Urban Journalism Institute
© Chuko Kribb


“Those who love peace must learn to organise as effectively as those who love war.” 

Martin Luther King Jr.’s words in his sermon “Loving Your Enemies” were delivered on November 17, 1957, at the Dexter Avenue Baptist Church in Montgomery, Alabama.

The 2024 Emergency Watchlist underscores “an overwhelming global humanitarian crisis,” revealing a more than fourfold increase in the number of people in need between 2014 and 2023. These numbers, though staggering, are challenging to grasp for most of the population, as figures seem to have lost their capacity for emotional impact and understanding. Nearly 300 million people are in humanitarian need, 110 million people are forcibly displaced worldwide, 237.8 million people experience a crisis or worse levels of food insecurity, and 659 million people live in extreme poverty. 

Due to their size and density, urban areas are most susceptible to the impacts of global crises and disruptions, as witnessed during the COVID-19 pandemic. However, cities are not designed to withstand conflict but to be places of peace

A city’s strength lies in daily understanding and reciprocity among its inhabitants. Its public infrastructure and the common goods are based on the concept of interconnection, from water and energy supplies to hospitals and transport, providing services to individuals while relying on a community approach.

When conflict and violence hit cities, those infrastructures and services become a common target, and the urban system collapses with severe humanitarian consequences, including mass displacement. What was once a strength in peace is converted into fragility and vulnerability, with citizens suffering the full range of losses.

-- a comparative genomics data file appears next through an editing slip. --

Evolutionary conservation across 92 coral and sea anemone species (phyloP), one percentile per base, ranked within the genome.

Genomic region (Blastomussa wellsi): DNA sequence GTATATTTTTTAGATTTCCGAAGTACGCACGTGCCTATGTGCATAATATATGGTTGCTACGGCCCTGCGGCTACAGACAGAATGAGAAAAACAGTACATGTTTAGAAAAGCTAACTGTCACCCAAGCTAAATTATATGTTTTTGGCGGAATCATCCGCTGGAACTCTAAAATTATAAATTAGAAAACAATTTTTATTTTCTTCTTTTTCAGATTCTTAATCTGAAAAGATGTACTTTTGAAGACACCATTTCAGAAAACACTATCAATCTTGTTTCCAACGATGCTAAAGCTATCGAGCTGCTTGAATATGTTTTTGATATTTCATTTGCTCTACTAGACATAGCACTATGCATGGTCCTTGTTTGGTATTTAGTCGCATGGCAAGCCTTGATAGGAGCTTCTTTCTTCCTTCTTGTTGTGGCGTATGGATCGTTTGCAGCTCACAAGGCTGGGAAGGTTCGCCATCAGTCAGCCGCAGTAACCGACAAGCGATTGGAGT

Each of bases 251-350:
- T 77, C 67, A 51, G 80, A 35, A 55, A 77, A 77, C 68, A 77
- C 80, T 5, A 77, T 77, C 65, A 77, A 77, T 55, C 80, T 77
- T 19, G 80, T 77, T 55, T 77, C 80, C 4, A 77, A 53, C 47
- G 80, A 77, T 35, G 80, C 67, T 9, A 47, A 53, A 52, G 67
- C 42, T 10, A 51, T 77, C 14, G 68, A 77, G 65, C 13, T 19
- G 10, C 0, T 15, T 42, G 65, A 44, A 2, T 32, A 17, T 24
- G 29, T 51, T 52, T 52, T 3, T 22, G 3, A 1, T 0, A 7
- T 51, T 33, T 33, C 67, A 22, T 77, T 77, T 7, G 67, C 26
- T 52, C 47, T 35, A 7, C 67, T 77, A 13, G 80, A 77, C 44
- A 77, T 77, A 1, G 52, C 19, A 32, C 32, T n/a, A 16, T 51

The devastating harm that warfare caused in urban areas was particularly dramatic during the Second World War, with weaponry perfecting the art of destroying cities. Thousands of civilians were killed in European cities, and the atomic bombings of Hiroshima and Nagasaki resulted in between 110,000 and 210,000 casualties, making it impossible to calculate more specific data. In 2025, it will mark 80 years since the bombings.

The dramatic situation in Gaza, the bombing of Ukrainian cities by Russia, and the destruction of the last years in Aleppo, Baghdad, Damascus, Mosul, Sana’a, Marawi, Mogadishu, and Khartoum are only a few examples of how cities are at the forefront of conflicts. The International Committee of the Red Cross (ICRC) has initiated a photographic 3D project on Broken Cities, focusing on the damage in Aleppo, Mosul and Gaza, as part of a call for all states to agree to curb the use of explosive weapons in populated areas.  

If cities are places of peace, local governments are the architects. They are agents of peace and community building, servicing the well-being of their citizens and promoting dialogue, partnerships, city-to-city cooperation, and local and regional government networks. Their work is essential to prevent, care and build peaceful coexistence, as well as combatting violence in all its expression, including violence against women and structural violence in the form of inequalities. 

As the 2023 World Forum of Cities and Territories of Peace declaration expresses, “Peace is not only the absence of war but also the absence of all kinds of violence.” 

The New Agenda for Peace is more urgent than ever, with effective solutions to promote peace and prevent conflict emanating from territories. The 2024 United Nations High-Level Political Forum 2024 will review five SDGs, including Goal 16, promoting peaceful and inclusive societies for sustainable development, providing access to justice for all and building effective, accountable, and inclusive institutions at all levels. Local governments are crucial to this effort towards stronger institutions and good governance, bridging the important connection between building peace and trust.